What do I need to know about handling a social media platform for my company?
My company decided to start using social media as advertising. We will start with Facebook mainly. They gave me a budget of $300 per month for posting and boosting. Is the budget sufficient? How much do people usually charge for such a job as a freelancer? What do I need to know before accepting this job?
Social media has evolved beyond our anticipated standards when it comes to marketing. Chatbots, live videos, Instagram stories and several such innovations got introduced last year and left a great impact on audience giving more occasions of user engagement to businesses.
Read more on: http://www.fatbit.com/fab/fatbitchat-recap-social-media-trends-2017/
Keep it professional, advertise exactly what your business is based on and not waffle on other things unrelated to your business. Have a group or business page connected to your personal page, better management that way.
Read the question and the first answer that came to mind is, what is your product? Not every platform works for every product. If your product is mostly B2B then facebook isn't the platform for you. If your target audience isn't on facebook then it doesn't matter how big your budget is.
What I learnt from Facebook boosting is "virality" - something that people will share round and round. You have to be sharp to catch it. One of the things that went viral on my networks, was a pretty girl emerging from a robot suit. I still haven't found the trend that started that but I bet if I did the research my Pinterest board would be buzzing. I also found a video on Facebook by 2Idol about school kids' pranks - as if they were under an unseen power - behaving like zombies etc. - that went viral but I can't see the trend either. If you could, research. and find the trend, you will definitely succeed on even 100 USD per month!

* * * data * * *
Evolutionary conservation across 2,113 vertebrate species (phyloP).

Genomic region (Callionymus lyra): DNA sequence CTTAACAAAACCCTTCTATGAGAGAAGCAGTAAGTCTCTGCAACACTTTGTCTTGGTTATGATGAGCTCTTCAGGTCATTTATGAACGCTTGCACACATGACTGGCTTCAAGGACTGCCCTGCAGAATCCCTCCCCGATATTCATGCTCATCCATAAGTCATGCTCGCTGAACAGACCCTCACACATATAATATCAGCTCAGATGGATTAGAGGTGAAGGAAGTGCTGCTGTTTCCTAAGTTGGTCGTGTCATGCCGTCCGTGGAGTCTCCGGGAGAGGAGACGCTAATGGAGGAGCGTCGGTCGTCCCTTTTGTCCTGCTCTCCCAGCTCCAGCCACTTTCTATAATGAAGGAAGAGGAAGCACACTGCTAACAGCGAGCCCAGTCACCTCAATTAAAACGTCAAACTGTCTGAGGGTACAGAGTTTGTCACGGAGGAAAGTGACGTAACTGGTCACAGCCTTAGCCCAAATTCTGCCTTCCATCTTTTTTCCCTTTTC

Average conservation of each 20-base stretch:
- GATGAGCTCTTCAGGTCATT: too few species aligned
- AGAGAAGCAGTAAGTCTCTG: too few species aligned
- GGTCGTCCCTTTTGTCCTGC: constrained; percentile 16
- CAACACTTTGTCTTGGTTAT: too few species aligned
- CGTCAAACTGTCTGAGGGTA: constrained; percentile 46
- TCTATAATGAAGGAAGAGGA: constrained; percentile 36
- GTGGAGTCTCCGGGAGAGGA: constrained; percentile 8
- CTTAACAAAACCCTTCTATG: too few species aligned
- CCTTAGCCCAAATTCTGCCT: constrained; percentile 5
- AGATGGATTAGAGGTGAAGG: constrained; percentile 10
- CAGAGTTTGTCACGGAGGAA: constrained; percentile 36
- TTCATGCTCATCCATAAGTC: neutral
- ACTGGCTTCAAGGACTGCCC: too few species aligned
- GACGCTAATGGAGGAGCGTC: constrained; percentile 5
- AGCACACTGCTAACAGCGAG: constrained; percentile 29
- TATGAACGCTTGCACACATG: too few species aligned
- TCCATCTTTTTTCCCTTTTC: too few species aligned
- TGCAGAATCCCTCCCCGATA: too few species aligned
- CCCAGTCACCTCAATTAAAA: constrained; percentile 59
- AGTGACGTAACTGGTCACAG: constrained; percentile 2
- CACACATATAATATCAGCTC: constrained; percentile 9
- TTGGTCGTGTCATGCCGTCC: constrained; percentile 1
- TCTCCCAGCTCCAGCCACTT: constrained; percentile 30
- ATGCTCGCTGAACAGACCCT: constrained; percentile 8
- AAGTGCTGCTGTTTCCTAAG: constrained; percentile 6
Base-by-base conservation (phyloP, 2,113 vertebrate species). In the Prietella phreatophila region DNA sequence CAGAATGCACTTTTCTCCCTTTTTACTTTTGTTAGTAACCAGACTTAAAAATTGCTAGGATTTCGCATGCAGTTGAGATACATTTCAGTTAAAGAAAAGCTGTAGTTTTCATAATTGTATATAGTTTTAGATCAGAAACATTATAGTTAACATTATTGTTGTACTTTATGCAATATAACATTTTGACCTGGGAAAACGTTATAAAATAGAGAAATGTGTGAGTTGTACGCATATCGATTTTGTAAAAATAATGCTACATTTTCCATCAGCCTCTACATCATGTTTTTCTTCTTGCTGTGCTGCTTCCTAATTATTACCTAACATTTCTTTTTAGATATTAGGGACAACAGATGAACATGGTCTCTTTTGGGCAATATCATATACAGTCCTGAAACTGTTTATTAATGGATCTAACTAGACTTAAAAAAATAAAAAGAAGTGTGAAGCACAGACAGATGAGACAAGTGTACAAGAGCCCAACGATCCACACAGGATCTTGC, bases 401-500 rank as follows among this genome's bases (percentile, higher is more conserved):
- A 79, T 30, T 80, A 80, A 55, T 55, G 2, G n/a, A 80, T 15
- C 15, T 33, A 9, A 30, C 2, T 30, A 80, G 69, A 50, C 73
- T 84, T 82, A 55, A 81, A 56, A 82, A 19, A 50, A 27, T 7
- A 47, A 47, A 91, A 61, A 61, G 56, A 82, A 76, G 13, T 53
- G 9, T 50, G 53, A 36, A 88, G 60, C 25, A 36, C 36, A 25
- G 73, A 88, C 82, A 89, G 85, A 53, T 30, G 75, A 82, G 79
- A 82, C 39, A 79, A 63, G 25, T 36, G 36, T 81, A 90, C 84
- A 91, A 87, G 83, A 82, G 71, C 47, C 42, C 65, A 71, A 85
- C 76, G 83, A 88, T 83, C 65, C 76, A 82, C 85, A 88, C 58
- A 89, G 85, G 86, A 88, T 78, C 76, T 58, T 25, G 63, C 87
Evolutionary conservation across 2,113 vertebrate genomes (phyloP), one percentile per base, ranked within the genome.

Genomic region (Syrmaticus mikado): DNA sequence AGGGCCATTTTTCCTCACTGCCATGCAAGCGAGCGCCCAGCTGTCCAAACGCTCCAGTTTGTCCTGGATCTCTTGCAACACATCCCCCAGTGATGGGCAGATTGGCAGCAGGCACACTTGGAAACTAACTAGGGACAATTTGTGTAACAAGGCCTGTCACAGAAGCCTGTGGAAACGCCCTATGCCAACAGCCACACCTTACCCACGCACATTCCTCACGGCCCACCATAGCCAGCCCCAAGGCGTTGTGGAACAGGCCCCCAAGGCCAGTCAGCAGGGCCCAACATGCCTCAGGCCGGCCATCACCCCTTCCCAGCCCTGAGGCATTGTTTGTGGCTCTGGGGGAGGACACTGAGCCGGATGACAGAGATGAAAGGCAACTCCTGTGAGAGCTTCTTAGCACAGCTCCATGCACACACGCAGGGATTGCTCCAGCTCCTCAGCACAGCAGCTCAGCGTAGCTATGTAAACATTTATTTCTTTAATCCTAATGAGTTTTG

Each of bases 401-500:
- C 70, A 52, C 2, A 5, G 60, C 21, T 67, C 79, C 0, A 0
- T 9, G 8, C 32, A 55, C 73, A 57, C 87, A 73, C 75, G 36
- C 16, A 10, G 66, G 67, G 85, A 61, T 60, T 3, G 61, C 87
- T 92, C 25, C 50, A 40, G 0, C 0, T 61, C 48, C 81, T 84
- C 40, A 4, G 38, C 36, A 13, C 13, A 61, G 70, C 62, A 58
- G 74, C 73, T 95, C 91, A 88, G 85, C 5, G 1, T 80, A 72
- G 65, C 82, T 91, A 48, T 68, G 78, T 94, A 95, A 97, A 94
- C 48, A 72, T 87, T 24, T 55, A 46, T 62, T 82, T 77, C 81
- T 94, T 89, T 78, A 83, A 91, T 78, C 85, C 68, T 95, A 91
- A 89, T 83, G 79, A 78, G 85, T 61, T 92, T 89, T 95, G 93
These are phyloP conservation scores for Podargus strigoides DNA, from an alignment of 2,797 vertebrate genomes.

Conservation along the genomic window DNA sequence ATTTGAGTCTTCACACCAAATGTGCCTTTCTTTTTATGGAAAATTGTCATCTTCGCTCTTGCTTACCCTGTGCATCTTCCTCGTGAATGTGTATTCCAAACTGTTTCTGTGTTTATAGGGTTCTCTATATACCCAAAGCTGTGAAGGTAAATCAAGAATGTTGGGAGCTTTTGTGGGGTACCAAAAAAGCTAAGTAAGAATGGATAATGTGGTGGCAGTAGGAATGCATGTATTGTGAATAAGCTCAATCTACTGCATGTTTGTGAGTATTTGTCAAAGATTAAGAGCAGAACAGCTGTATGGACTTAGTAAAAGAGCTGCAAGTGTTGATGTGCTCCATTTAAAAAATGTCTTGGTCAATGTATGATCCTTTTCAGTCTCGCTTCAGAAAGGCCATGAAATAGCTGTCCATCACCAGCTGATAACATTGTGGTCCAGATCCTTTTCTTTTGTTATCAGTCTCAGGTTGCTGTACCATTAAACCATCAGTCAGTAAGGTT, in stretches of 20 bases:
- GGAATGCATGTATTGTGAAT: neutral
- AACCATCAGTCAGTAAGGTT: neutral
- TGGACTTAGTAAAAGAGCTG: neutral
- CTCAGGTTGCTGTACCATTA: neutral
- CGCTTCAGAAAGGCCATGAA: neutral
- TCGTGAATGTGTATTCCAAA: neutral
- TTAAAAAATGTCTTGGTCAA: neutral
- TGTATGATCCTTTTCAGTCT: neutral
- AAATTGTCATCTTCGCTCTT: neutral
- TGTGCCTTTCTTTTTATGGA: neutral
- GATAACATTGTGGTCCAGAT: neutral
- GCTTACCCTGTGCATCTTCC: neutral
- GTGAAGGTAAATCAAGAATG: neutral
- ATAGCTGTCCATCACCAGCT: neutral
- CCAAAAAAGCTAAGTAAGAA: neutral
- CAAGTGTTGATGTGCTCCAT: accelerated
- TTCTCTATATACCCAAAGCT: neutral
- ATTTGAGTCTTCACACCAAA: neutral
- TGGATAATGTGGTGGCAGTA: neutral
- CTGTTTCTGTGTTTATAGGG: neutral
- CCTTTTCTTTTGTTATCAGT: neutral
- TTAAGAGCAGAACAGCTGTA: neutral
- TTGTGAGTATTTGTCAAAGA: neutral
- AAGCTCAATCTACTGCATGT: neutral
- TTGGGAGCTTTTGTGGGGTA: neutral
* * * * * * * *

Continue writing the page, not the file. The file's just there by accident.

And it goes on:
I'm going to assume first that the $300 is not for wages or outside help managing/writing, and that you'll be allowed to spend the time necessary from your regular employment. With those two assumptions, two advantages of starting with Facebook advertising stand out: 1) it offers very specific targeting options (by state or even city, age, interests, etc.), and 2) it is quite cheap to test. The downside is that (most people I know believe) it's not ideal for BtoB. If you're selling VOIP services to consumers, great, (and you should definitely be able to determine whether you can get a return on your investment for $300/month but otherwise, it might be the wrong social medium. You need to match your potential customer/prospect characteristics to the social network.
In my experience with Facebook advertising (several successful -- profitable-- campaigns, and a few not so), you should treat your first three months as an experiment. (In fact, you should treat all marketing as experiments, complete with a testable hypothesis and a calculated threshold for -- you don't necessarily have to post multiple times a day. But you do have to be consistent (M-W-F same time of day, for example), so that you keep your brand "top of mind." The nature of the posts is critical; a typical editorial calendar consists of 3-5 posts that are generically "helpful" to your ideal prospect (more important than being funny or cute), to 1 that's specifically promotional for your service.